New Zealand: Emperor penguin has two operations

The penguin was unwell after eating sand, mistaking it for snow.

Related Stories

A young emperor penguin found washed up on a New Zealand beach has undergone two operations but remains in serious condition, reports say.

The penguin was found last Monday by a dog-walker on Peka Peka beach, about 60km (37 miles) north of Wellington.

It had apparently swum off course some 3,000km from its home in Antarctica.

As its condition deteriorated, the penguin was moved to Wellington zoo where it has undergone operations to remove sand from its stomach.

A businessman has offered to ship the bird - dubbed Happy Feet and of unknown sex - home, but only in February.

Experts were at first reluctant to intervene when the penguin was first discovered in apparently good health. But the bird grew lethargic, prompting the move to Wellington Zoo.

Map

The penguin had been eating sand - apparently mistaking it for snow, which penguins eat for hydration and to keep cool, but which is now causing internal blockages.

It has now undergone two procedures to flush the sand out, and faces another one on Monday after having a rest on Sunday.

It is on an intravenous drip to help it rehydrate.

The bird's plight has attracted worldwide attention.

"There's people all over the world keeping an eye on this guy, and they need to know that we're doing our best," said Lisa Argilla, a vet at Wellington Zoo.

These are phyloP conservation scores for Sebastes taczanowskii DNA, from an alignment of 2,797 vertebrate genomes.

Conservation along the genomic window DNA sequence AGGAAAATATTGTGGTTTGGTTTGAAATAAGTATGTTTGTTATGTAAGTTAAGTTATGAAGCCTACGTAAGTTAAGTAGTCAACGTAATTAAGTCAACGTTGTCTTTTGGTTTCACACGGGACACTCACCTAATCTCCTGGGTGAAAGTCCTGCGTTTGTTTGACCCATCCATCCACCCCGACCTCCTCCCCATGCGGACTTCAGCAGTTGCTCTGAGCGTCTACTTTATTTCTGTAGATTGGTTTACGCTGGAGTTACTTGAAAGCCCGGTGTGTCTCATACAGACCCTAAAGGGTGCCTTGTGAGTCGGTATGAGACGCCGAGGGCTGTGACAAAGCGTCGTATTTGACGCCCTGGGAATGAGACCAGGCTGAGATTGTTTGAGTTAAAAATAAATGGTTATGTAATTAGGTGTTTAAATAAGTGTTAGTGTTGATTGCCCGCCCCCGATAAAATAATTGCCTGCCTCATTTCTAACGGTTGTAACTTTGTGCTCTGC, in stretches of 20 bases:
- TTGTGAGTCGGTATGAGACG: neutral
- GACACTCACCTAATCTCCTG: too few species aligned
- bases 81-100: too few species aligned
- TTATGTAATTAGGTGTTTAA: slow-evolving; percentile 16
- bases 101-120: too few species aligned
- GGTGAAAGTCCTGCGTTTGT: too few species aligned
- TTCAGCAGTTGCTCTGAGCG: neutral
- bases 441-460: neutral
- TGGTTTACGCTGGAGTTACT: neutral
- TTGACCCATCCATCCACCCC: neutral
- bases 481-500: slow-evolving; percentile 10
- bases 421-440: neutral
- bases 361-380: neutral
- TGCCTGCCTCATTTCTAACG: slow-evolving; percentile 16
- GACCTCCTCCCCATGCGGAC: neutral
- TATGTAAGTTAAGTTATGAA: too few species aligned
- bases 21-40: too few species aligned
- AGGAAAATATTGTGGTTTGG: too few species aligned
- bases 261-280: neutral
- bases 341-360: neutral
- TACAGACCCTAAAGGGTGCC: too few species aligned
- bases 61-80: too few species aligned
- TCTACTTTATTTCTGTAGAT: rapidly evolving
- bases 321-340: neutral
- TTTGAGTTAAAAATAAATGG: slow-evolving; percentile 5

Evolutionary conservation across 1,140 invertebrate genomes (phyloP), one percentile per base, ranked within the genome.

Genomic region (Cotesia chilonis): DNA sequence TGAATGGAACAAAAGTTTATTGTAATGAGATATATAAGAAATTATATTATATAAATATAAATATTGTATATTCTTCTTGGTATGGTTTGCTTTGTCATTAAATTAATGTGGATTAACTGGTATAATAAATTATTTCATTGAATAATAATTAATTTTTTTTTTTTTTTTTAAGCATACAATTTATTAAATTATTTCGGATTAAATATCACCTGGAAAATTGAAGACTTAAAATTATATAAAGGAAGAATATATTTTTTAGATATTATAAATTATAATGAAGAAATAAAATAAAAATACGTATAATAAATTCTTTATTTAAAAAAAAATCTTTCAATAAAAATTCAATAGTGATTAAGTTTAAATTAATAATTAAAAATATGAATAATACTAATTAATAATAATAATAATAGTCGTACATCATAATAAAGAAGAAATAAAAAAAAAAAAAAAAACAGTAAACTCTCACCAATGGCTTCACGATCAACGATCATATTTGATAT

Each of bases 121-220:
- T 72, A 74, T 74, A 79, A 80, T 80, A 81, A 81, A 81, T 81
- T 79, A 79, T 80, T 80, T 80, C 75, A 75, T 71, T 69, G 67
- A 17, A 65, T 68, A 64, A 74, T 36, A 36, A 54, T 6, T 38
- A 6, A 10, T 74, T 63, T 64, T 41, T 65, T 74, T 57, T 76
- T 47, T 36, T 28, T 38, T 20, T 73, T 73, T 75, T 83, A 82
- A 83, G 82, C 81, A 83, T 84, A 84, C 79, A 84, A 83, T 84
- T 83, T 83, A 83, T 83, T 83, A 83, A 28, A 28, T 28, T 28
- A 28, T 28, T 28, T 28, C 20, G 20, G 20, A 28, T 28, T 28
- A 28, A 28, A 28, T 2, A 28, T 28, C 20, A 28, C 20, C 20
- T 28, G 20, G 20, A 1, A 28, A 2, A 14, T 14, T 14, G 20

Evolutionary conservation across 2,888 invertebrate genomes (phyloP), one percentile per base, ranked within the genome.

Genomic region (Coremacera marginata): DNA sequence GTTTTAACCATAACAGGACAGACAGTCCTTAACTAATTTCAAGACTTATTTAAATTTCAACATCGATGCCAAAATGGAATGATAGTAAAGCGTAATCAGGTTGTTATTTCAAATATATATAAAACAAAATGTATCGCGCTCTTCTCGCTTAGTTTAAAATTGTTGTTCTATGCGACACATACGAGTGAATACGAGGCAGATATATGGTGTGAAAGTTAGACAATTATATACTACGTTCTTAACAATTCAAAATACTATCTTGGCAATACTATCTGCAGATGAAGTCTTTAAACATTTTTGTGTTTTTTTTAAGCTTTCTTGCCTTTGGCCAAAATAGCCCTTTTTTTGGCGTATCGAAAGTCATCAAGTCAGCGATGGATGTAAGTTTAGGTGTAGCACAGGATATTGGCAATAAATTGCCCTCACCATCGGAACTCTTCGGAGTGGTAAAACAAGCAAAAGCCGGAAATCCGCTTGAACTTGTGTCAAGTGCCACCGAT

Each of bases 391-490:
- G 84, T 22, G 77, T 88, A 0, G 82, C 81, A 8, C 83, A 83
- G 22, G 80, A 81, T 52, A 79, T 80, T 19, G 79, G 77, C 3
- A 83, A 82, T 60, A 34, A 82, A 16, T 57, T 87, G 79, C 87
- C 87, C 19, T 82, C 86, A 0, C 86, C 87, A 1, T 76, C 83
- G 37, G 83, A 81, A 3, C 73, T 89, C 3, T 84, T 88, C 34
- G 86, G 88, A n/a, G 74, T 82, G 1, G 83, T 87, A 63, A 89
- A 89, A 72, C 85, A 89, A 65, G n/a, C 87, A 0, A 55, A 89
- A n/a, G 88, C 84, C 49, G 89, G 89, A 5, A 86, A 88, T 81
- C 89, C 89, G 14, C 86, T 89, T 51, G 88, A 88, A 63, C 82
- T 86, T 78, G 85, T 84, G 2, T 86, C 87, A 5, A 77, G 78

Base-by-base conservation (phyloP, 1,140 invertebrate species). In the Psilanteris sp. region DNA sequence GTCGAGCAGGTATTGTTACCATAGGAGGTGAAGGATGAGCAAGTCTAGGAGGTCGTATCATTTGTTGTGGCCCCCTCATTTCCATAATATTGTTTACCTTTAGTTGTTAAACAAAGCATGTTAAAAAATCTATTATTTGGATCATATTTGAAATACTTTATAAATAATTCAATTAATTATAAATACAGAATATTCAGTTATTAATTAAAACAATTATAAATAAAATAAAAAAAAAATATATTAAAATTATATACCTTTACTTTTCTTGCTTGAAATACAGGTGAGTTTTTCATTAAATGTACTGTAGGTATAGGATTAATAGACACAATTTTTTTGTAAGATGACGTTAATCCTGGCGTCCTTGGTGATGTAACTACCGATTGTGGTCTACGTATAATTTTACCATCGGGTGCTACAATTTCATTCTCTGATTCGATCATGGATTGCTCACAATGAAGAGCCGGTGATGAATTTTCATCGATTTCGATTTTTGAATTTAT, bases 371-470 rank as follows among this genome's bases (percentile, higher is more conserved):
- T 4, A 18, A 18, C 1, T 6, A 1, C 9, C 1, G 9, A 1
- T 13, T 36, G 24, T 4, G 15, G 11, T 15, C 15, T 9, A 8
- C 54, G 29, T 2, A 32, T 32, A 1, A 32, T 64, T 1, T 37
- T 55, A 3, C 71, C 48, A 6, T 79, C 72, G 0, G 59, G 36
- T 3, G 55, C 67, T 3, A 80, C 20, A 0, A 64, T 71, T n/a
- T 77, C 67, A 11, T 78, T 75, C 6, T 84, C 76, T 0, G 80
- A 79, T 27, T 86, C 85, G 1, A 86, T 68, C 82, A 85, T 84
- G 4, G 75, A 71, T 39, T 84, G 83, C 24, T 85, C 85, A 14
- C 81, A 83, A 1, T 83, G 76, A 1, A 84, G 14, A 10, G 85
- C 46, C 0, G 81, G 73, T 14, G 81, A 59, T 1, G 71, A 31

New Zealand businessman Gareth Morgan, who is leading an expedition to Antarctica next February, offered the bird a lift on the expedition website.

"Of course until that time Happy Feet will have to be cared for here in Wellington, where we're lucky enough to have a great community of wildlife experts, capable not just of pumping sand but also ensuring this wayfaring fellow is hosted appropriately until it's time to set sail," he said.

More on This Story

Related Stories

The BBC is not responsible for the content of external Internet sites

More Asia-Pacific stories

RSS

Features

BBC © 2014 The BBC is not responsible for the content of external sites. Read more.

This page is best viewed in an up-to-date web browser with style sheets (CSS) enabled. While you will be able to view the content of this page in your current browser, you will not be able to get the full visual experience. Please consider upgrading your browser software or enabling style sheets (CSS) if you are able to do so.